FIG. 1 also shows the set up of the optoelectronic system. In line with the axis of the longitudinal bore 5 of the body are a transmitter 11 and a receiver 12, disposed as a reflection sensor 13 on a component 10. The component could, for example, be a semiconductor chip. The alignment of transmitter 11 and receiver 12 is such that in the rest position of the inertial body 4, a very sharply focused light ray 11.1, passes through the longitudinal bore 5 of the body and through bore 8 of the magnet 7.1, which bores are then aligned, and strike a reflection body 14, for example, a reflecting film, disposed beneath the annular permanent magnet 7.1 in the base of the housing 2.2, from whence it is reflected back to the receiver 12 from the reflection body 14.
An impact absorber 15 is disposed in the interior space of the housing 3 at the level of the end of the inertial body 4, taking the form, for example, of any of an O-ring, foam plastic ring or annular collar. As stated previously, the housing is elastically constructed. The function of the absorber, apart from preventing rebounding, is also to limit the tilt angle of the inertial body.
Because of the special shape of the end face 4.1 of the inertial body 4, which has soft magnetic properties, the annular permanent magnet 7.1 not only aligns the latter with a definite holding power, but also centers it along its axis of symmetry. Because of the relatively large surface area of the magnet and of its symmetrically extending field lines, wobbling or rotating of the inertial body during the process of tilting is prevented.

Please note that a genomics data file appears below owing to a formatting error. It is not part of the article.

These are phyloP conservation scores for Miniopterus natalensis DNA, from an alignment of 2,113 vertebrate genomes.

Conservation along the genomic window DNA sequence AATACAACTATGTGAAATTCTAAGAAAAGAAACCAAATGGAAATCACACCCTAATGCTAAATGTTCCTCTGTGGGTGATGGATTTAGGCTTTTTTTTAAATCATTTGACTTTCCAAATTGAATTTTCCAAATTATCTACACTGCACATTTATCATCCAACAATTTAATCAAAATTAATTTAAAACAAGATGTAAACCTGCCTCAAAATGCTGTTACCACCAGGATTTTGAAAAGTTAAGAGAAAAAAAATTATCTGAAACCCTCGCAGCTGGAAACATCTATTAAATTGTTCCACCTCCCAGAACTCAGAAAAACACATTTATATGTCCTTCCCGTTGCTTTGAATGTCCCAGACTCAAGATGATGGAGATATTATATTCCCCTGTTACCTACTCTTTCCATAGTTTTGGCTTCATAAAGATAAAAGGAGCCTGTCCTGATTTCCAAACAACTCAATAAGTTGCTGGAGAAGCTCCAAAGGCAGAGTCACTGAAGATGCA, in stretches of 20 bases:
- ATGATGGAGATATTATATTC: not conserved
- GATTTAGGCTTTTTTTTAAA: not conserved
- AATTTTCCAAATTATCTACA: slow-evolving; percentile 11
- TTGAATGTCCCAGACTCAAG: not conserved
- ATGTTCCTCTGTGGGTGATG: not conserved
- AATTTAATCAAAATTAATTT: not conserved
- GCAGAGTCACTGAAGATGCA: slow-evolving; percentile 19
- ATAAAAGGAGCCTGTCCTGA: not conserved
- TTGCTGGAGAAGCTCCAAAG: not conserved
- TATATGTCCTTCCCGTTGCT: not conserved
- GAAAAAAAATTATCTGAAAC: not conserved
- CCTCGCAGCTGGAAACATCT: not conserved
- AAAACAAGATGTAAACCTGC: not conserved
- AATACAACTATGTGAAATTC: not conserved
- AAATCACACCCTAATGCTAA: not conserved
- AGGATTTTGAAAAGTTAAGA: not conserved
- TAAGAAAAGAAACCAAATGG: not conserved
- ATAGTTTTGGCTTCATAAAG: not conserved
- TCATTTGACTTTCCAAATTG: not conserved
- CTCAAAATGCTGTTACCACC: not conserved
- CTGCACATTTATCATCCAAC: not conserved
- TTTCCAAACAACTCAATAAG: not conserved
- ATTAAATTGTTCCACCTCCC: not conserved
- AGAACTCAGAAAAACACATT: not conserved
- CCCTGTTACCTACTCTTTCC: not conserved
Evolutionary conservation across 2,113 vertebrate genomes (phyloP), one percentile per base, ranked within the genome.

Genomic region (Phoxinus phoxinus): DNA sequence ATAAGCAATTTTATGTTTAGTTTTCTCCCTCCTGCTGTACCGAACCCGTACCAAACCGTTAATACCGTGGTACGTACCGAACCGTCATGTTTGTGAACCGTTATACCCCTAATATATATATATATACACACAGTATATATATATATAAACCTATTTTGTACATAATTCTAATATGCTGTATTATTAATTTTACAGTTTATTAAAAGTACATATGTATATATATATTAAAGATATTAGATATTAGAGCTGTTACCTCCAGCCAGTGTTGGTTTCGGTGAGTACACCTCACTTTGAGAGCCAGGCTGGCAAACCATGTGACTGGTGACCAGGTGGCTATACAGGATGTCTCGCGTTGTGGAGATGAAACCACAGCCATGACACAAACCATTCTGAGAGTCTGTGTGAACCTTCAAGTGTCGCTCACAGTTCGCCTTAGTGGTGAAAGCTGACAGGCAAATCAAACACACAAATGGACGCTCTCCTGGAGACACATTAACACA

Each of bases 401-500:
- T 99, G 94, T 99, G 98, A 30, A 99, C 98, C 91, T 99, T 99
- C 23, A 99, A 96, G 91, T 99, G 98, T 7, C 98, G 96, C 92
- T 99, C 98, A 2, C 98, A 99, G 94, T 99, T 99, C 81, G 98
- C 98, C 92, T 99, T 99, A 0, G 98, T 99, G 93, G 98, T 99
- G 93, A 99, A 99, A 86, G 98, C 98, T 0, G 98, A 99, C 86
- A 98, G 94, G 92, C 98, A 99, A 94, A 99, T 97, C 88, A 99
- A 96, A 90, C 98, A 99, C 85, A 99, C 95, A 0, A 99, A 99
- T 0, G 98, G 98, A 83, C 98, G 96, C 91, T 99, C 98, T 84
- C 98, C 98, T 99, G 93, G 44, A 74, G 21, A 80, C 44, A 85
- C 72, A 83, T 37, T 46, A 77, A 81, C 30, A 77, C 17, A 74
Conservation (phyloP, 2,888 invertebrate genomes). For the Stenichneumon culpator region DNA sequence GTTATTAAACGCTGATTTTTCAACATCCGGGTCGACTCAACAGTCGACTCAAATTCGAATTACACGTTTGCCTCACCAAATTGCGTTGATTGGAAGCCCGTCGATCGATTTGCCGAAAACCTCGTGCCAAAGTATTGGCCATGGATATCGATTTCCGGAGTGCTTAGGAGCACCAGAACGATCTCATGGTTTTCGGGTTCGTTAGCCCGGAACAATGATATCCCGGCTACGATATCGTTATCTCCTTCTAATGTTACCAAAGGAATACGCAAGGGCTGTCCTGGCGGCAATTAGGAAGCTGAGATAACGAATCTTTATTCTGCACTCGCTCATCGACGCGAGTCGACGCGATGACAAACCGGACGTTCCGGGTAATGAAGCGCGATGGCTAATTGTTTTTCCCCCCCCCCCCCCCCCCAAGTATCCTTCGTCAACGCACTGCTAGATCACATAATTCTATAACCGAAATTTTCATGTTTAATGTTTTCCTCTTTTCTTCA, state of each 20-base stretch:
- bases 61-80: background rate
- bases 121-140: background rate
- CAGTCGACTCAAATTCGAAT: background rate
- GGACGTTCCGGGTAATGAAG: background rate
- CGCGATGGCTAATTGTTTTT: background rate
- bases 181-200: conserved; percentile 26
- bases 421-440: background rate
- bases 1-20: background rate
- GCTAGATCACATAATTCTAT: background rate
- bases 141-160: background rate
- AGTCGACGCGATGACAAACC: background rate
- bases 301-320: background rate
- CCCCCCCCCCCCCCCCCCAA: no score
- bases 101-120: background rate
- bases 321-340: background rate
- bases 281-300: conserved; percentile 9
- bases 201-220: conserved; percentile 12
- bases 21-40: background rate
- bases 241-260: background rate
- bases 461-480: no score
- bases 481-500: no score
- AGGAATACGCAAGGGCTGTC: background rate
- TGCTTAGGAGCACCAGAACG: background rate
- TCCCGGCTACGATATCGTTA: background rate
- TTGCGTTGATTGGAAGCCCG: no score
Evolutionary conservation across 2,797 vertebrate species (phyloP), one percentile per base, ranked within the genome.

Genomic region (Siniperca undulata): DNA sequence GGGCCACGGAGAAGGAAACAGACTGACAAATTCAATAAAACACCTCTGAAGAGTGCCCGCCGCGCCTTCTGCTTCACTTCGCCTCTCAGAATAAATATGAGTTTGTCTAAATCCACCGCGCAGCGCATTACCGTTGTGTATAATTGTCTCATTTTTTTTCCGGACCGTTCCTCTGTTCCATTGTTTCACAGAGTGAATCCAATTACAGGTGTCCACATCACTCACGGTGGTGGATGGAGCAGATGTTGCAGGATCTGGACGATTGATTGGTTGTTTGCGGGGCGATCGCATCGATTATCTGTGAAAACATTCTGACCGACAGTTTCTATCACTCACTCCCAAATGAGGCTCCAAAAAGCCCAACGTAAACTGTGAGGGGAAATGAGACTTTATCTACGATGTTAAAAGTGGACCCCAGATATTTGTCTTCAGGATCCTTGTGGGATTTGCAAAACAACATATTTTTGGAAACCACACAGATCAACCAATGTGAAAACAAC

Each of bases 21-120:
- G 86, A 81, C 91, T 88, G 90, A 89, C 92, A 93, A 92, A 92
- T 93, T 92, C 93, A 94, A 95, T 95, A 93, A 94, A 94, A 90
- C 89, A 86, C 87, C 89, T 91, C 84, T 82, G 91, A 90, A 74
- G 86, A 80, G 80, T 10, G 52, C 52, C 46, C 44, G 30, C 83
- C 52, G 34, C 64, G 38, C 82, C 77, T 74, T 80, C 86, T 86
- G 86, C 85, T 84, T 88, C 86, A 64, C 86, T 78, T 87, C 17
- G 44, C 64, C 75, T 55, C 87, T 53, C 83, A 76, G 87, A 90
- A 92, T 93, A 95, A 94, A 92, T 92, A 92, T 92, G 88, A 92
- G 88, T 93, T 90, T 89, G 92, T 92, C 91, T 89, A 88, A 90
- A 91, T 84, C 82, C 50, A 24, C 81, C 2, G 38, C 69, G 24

The use of the optoelectronic system 13, 14 offers the advantage of enabling a permanent monitoring of the acceleration pick-up during its lifetime.
If, when the acceleration pick-up is in use, a preset amplitude of acceleration in the x/y plane is exceeded, the relatively narrow longitudinal bore 5 ensures that for the slightest deflection of the inertial body 4 from the axis of symmetry, with the bore 8 leading to reflector 14, i.e., the optical axis, the transmission path from transmitter 11 to reflector 14 to receiver 12 is interrupted and therefore an actuation control signal is initiated. In this connection, the "snap effect", required for a quasi digital signal when the preset acceleration threshold value is exceeded, is likewise achieved by the special shape of the end face 4.1 of the inertial body 4 in conjunction with the annular permanent magnet 7.1. Namely, the invention exploits the physical principle, that magnetic attraction between two bodies decreases as the square of their separation (air gap).
As may be seen from FIG. 2, when the preset amplitude of acceleration is exceeded in any direction, the inertial body 4 tilts away from its rest position above a tilt point K lying on the diameter d of its supporting base 4.2 and the angled segment 4.1.1 of the flat end face 4.1 (cross-hatched) and lifts away from the permanent magnet 7.1. In cooperation with the radially opening annular slot 9, the quadratic dependency of magnetic attraction and air gap causes the magnetic attraction to decrease disproportionately at the angled segment 4.1.1 moving away from the magnet 7.1, but to become increasingly larger at the angled segment 4.1.2 (hatched) approaching the magnet, i.e., this latter angled segment 4.1.2 is attracted with increasing intensity. Consequently, once the inertial body 4 has moved away from its rest position, the magnet conditions which have been described, intensify and accelerate the tilting process, and a quasi digital switching behavior is achieved through a "snap effect".
An identical switching behavior is also achieved with the embodiment according to FIG. 3, in which, starting from the flat supporting base 4.2, the top face 7.1.1 of the annular permanent magnet 7.1 defines the radially opening slot 9 in conjunction with the flat end face 4.1 of the inertial body 4. This figure shows further that the impact absorber 15 may, alternatively, also be disposed on the inertial body 4 itself instead of on the housing.